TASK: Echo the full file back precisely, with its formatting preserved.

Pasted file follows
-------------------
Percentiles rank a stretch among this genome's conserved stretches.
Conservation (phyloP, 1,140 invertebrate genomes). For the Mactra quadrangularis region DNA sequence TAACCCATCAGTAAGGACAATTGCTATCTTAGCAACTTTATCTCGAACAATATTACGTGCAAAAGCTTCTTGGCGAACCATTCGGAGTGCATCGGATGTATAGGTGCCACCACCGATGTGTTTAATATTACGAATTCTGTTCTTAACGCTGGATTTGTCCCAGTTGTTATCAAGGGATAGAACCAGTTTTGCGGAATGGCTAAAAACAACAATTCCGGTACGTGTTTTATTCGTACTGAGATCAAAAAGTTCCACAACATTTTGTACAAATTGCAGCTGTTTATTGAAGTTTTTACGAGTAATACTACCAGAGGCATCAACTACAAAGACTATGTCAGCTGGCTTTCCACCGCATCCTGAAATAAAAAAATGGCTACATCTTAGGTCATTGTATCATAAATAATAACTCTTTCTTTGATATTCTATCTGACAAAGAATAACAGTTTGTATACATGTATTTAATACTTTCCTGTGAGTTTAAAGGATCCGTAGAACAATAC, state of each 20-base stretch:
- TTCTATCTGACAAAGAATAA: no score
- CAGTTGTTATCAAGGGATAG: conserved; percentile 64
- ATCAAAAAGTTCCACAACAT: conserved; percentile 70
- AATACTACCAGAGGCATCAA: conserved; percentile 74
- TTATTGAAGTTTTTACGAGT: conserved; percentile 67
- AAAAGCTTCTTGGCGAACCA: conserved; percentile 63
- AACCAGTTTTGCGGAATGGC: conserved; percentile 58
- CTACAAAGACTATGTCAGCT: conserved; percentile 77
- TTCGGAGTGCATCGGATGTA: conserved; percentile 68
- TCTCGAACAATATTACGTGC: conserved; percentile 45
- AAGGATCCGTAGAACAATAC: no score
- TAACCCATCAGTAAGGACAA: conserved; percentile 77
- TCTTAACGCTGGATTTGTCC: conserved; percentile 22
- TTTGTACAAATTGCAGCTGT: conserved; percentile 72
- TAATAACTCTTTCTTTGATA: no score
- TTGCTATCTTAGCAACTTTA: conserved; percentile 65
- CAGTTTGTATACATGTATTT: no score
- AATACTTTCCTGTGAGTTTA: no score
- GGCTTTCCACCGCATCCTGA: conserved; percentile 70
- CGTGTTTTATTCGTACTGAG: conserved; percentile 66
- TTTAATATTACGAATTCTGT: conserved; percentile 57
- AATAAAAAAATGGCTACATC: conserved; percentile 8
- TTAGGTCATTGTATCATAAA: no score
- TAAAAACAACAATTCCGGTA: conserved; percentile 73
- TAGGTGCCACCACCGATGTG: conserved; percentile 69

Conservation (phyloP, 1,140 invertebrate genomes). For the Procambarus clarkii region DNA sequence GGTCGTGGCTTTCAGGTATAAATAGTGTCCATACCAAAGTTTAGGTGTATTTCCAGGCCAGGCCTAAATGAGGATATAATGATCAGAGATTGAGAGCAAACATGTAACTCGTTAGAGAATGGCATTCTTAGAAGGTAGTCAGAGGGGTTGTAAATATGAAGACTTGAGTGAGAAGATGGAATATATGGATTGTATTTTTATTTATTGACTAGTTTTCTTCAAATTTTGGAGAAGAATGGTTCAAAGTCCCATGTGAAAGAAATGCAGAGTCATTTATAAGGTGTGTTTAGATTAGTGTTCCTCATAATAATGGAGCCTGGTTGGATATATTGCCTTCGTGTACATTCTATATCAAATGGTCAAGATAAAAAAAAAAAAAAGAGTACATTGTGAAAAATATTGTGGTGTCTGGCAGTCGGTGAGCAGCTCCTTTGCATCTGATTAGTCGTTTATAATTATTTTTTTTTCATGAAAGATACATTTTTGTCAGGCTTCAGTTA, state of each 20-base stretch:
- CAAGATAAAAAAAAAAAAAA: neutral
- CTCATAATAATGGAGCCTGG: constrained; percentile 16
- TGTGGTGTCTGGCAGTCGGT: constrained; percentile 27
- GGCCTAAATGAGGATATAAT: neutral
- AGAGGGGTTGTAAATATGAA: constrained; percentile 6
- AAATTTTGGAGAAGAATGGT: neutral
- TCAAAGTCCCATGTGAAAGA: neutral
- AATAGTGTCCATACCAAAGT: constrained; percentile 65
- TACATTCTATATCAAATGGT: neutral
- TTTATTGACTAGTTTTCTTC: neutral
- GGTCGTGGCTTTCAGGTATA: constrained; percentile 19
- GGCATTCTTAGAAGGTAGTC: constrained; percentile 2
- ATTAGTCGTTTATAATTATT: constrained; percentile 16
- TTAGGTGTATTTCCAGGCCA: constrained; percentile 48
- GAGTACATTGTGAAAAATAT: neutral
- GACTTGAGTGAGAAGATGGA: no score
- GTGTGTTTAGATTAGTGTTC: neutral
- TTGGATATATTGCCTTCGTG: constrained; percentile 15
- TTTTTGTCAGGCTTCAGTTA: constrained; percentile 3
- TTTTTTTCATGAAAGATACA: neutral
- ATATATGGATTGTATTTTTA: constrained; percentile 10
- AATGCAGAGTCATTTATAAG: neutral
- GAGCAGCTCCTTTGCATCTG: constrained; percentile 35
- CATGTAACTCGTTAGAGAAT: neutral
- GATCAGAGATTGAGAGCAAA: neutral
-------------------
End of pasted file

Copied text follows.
Percentiles rank a stretch among this genome's conserved stretches.
Conservation (phyloP, 1,140 invertebrate genomes). For the Mactra quadrangularis region DNA sequence TAACCCATCAGTAAGGACAATTGCTATCTTAGCAACTTTATCTCGAACAATATTACGTGCAAAAGCTTCTTGGCGAACCATTCGGAGTGCATCGGATGTATAGGTGCCACCACCGATGTGTTTAATATTACGAATTCTGTTCTTAACGCTGGATTTGTCCCAGTTGTTATCAAGGGATAGAACCAGTTTTGCGGAATGGCTAAAAACAACAATTCCGGTACGTGTTTTATTCGTACTGAGATCAAAAAGTTCCACAACATTTTGTACAAATTGCAGCTGTTTATTGAAGTTTTTACGAGTAATACTACCAGAGGCATCAACTACAAAGACTATGTCAGCTGGCTTTCCACCGCATCCTGAAATAAAAAAATGGCTACATCTTAGGTCATTGTATCATAAATAATAACTCTTTCTTTGATATTCTATCTGACAAAGAATAACAGTTTGTATACATGTATTTAATACTTTCCTGTGAGTTTAAAGGATCCGTAGAACAATAC, state of each 20-base stretch:
- TTCTATCTGACAAAGAATAA: no score
- CAGTTGTTATCAAGGGATAG: conserved; percentile 64
- ATCAAAAAGTTCCACAACAT: conserved; percentile 70
- AATACTACCAGAGGCATCAA: conserved; percentile 74
- TTATTGAAGTTTTTACGAGT: conserved; percentile 67
- AAAAGCTTCTTGGCGAACCA: conserved; percentile 63
- AACCAGTTTTGCGGAATGGC: conserved; percentile 58
- CTACAAAGACTATGTCAGCT: conserved; percentile 77
- TTCGGAGTGCATCGGATGTA: conserved; percentile 68
- TCTCGAACAATATTACGTGC: conserved; percentile 45
- AAGGATCCGTAGAACAATAC: no score
- TAACCCATCAGTAAGGACAA: conserved; percentile 77
- TCTTAACGCTGGATTTGTCC: conserved; percentile 22
- TTTGTACAAATTGCAGCTGT: conserved; percentile 72
- TAATAACTCTTTCTTTGATA: no score
- TTGCTATCTTAGCAACTTTA: conserved; percentile 65
- CAGTTTGTATACATGTATTT: no score
- AATACTTTCCTGTGAGTTTA: no score
- GGCTTTCCACCGCATCCTGA: conserved; percentile 70
- CGTGTTTTATTCGTACTGAG: conserved; percentile 66
- TTTAATATTACGAATTCTGT: conserved; percentile 57
- AATAAAAAAATGGCTACATC: conserved; percentile 8
- TTAGGTCATTGTATCATAAA: no score
- TAAAAACAACAATTCCGGTA: conserved; percentile 73
- TAGGTGCCACCACCGATGTG: conserved; percentile 69

Conservation (phyloP, 1,140 invertebrate genomes). For the Procambarus clarkii region DNA sequence GGTCGTGGCTTTCAGGTATAAATAGTGTCCATACCAAAGTTTAGGTGTATTTCCAGGCCAGGCCTAAATGAGGATATAATGATCAGAGATTGAGAGCAAACATGTAACTCGTTAGAGAATGGCATTCTTAGAAGGTAGTCAGAGGGGTTGTAAATATGAAGACTTGAGTGAGAAGATGGAATATATGGATTGTATTTTTATTTATTGACTAGTTTTCTTCAAATTTTGGAGAAGAATGGTTCAAAGTCCCATGTGAAAGAAATGCAGAGTCATTTATAAGGTGTGTTTAGATTAGTGTTCCTCATAATAATGGAGCCTGGTTGGATATATTGCCTTCGTGTACATTCTATATCAAATGGTCAAGATAAAAAAAAAAAAAAGAGTACATTGTGAAAAATATTGTGGTGTCTGGCAGTCGGTGAGCAGCTCCTTTGCATCTGATTAGTCGTTTATAATTATTTTTTTTTCATGAAAGATACATTTTTGTCAGGCTTCAGTTA, state of each 20-base stretch:
- CAAGATAAAAAAAAAAAAAA: neutral
- CTCATAATAATGGAGCCTGG: constrained; percentile 16
- TGTGGTGTCTGGCAGTCGGT: constrained; percentile 27
- GGCCTAAATGAGGATATAAT: neutral
- AGAGGGGTTGTAAATATGAA: constrained; percentile 6
- AAATTTTGGAGAAGAATGGT: neutral
- TCAAAGTCCCATGTGAAAGA: neutral
- AATAGTGTCCATACCAAAGT: constrained; percentile 65
- TACATTCTATATCAAATGGT: neutral
- TTTATTGACTAGTTTTCTTC: neutral
- GGTCGTGGCTTTCAGGTATA: constrained; percentile 19
- GGCATTCTTAGAAGGTAGTC: constrained; percentile 2
- ATTAGTCGTTTATAATTATT: constrained; percentile 16
- TTAGGTGTATTTCCAGGCCA: constrained; percentile 48
- GAGTACATTGTGAAAAATAT: neutral
- GACTTGAGTGAGAAGATGGA: no score
- GTGTGTTTAGATTAGTGTTC: neutral
- TTGGATATATTGCCTTCGTG: constrained; percentile 15
- TTTTTGTCAGGCTTCAGTTA: constrained; percentile 3
- TTTTTTTCATGAAAGATACA: neutral
- ATATATGGATTGTATTTTTA: constrained; percentile 10
- AATGCAGAGTCATTTATAAG: neutral
- GAGCAGCTCCTTTGCATCTG: constrained; percentile 35
- CATGTAACTCGTTAGAGAAT: neutral
- GATCAGAGATTGAGAGCAAA: neutral